I’d probably still oppose it on account of the class implications, but transparency would go a long ways to alleviating my concerns.Report

              • Avatar Roger in reply to trumwill mobile says:

                I get your concern. The insurance companies and third party vendors have developed proprietary and sophisticated algorithms which use data from credit reports but which are not necessarily the same as our familiar credit scores.

                Where permitted to, they effectively compete on the strength of their ability to determine expected loss costs and customer retention. Even with the well documented errors and imperfections in the data, it is probably the most important factor they use in setting rates (there is a ton of information in credit reports).

                I haven’t been involved in the credit report world for over a decade (insurance companies call it something like “financial stability”), but I do believe most states ( that permit its use at all) require insurance companies to disclose their actions on underwriting and or rating and to allow and encourage customers to fix errors.Report

              • Avatar Mike Schilling in reply to trumwill mobile says:

                nobody could explain what the problem was

                “I’m sorry, ma’am, but we’ve got some information from a third party whose details he won’t disclose to us that makes you appear to be a bad risk. And it has nothing to do with the fact that you’re a black single mother. Honestly.”Report

              • Avatar zic in reply to trumwill mobile says:

                Will, I believe that anyone who collects data about you should be required to tell you what they collect and who they share it with. You should be able to request that data and get it yourself.

                I’d also like to see thresholds of collection; beyond a certain defined point, the institution collecting the data should be required to notify you they’re collecting. If it’s about you, you have a right to know it, or so it seems to me.

                Finally, I think there should also be, at the very least, mechanism to opt out, and I’d prefer to see the active mechanism be one of opting in; that your permission is requested, and you knowingly consent.Report

              • Avatar Will Truman in reply to zic says:

                Zic, I would very much be on board with the sort of disclosure requirements you speak of.Report

  2. Avatar Stillwater says:

    “The NSA isn’t doing anything that Google doesn’t already do,” runs the newly struck establishment line. “So you have nothing to worry about now that you didn’t already have.”

    A lot hinges on the meaning of “doing” in this case. It seems to me that Google accumulates, stores and analyzes data on individuals in order to maximize the firms self-interest (it’s a person after-all!) as reflected in the form profits, eg., via the micro-targetting of ad placements. If the analogy extends to government, then what is government doing when it engages in the same practice? How is self-interest (government’s a person too!) maximized?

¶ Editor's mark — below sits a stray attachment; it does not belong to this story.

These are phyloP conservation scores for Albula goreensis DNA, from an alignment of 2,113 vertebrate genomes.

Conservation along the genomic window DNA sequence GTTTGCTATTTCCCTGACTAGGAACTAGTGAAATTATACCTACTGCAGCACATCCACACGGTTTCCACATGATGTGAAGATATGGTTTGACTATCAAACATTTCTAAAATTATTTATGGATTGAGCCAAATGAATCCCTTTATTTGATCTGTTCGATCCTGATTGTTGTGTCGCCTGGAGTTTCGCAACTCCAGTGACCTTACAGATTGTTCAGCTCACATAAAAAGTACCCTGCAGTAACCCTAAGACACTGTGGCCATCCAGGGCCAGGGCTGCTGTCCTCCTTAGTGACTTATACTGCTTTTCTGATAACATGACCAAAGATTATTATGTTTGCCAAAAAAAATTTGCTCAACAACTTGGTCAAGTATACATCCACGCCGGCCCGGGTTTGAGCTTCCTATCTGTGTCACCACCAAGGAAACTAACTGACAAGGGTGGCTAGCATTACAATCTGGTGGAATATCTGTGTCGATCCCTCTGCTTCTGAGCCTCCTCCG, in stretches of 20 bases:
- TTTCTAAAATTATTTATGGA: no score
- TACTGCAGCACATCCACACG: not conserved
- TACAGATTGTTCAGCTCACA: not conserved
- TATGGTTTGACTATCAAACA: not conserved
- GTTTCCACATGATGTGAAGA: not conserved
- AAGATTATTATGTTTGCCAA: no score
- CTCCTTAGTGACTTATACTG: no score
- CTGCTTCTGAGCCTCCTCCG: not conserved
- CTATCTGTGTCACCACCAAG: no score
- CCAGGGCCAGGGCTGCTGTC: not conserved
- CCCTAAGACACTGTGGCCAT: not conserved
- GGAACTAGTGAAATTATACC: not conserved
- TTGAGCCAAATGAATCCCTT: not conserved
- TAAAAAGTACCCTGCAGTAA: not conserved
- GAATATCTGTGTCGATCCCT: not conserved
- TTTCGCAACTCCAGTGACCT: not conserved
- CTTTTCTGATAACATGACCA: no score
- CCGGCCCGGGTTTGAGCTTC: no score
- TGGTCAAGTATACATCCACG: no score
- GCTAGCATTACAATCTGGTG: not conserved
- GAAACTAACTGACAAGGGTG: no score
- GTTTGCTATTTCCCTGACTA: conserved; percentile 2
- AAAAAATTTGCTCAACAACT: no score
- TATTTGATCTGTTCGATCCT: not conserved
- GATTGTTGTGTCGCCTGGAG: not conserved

Here’s where the analogy breaks down, it seems to me. Government has an interest in self-preservation (just like a private firm) but the goal of that self-preservation is (or ought to be) purely instrumental: to protect and allow private firms and other individuals (citizens, presumably) to express their self-interest. So governmental policy bears a burden of justification on purely instrumental grounds: does the policy or practice government is engaging in further the interests of the private citizens or society at large? The answer might involve appeal to rights or pure utlitarianism, but either way, the burden is on justifying government’s actions. In the case of surveillance and PRISM and whatnot, it seems to me that from both a rights as well as a utilitarian pov, the practice isn’t justified.

    At this point, since my own thoughts are still somewhat muddled about how all this shakes out, I’ll just quote the clearer-thinking Mark T for the wrap-up:

    If the government and its defenders are being honest and truthful about their claim that the data is only accessed where they have a specific overseas threat they’re investigating, then the obvious and reasonable policy would just be to require – or at least ask – that the telecoms preserve this data for a longer period of time than they currently preserve it, so that the government may access it, with an appropriate order, as needed in connection with a specific investigation.

    That the government nonetheless insists that it is necessary for it to have real time access on a continuous basis for just about every single phone call in the country, whether domestic or international, is a strong indication that they’re lying about the purposes for which this data is accessedReport

  3. Avatar Shazbot5 says:

    “The establishment line is simply false. It’s not that corporate snooping is fine and dandy. It can be a problem, and a big one. But here’s why state surveillance is vastly more dangerous.

    First, and I hope this isn’t too pedantic, the state has violence.”

    Yeah, but so do corporations. Anti-union and anti-whistleblower violence happens from businesses, too. And corporations can use their advantge in having high-powered expensive lawyers to intimidate with litigation.

    “After it snoops your metadata it can do all sorts of things that Google, even trying its very best to be evil, could only dream about. The state can arrest you, and if it wanted, it could still detain you indefinitely without a trial. It can drone kill your family in Yemen. If we’re graced with a Republican president next time around, it might just send you to Gitmo for torture.”